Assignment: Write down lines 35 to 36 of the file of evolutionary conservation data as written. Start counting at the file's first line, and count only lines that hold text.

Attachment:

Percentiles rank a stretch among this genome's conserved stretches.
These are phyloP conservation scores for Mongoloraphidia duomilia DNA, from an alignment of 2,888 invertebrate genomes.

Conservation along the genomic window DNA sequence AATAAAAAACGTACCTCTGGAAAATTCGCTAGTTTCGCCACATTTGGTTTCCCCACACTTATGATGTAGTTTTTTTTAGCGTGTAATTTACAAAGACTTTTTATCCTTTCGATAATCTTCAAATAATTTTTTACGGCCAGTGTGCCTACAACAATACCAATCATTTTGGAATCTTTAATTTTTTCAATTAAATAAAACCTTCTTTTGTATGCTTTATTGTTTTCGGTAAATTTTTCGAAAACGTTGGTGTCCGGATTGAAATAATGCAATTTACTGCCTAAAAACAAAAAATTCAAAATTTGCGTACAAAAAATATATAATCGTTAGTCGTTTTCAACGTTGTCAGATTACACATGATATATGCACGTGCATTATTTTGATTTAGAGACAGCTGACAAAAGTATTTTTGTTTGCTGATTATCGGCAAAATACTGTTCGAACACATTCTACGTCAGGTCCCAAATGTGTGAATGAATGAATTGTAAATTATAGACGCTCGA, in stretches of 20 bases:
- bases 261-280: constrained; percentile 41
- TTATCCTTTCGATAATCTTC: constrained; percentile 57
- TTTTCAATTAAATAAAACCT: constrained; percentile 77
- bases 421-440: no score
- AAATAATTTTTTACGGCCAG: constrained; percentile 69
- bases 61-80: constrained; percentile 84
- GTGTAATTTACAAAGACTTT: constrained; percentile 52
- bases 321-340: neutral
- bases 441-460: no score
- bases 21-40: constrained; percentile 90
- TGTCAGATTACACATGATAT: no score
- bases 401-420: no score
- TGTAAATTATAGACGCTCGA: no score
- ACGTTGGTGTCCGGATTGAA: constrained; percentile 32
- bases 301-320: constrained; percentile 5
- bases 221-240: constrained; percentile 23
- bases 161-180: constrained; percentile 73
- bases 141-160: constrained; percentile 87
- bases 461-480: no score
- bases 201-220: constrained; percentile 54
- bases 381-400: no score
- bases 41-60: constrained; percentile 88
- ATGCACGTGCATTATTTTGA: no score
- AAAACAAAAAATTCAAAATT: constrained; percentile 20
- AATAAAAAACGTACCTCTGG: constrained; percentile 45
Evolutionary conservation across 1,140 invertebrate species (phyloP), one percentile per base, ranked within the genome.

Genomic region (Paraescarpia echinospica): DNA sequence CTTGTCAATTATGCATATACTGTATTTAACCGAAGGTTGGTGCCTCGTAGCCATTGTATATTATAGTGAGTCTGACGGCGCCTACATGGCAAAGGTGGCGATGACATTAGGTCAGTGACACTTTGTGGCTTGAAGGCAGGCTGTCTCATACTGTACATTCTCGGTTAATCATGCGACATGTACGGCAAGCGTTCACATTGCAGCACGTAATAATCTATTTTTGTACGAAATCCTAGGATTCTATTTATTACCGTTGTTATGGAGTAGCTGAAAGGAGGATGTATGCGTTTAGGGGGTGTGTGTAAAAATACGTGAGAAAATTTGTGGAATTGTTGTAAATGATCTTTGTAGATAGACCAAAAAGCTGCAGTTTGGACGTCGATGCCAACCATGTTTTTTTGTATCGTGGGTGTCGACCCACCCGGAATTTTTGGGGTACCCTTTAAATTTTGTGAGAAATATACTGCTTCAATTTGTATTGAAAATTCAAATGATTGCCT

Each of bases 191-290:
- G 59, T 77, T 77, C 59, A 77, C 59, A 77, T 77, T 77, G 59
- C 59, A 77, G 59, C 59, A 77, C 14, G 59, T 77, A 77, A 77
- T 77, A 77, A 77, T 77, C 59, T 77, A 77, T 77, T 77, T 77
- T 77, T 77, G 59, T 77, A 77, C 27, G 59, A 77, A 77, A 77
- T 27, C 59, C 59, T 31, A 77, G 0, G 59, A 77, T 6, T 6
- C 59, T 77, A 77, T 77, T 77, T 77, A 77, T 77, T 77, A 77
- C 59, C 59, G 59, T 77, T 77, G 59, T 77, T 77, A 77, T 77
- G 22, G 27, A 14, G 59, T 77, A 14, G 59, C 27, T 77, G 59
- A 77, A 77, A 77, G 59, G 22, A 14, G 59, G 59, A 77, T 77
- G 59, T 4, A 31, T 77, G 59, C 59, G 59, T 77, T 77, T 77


- T 77, T 77, G 59, T 77, A 77, C 27, G 59, A 77, A 77, A 77
- T 27, C 59, C 59, T 31, A 77, G 0, G 59, A 77, T 6, T 6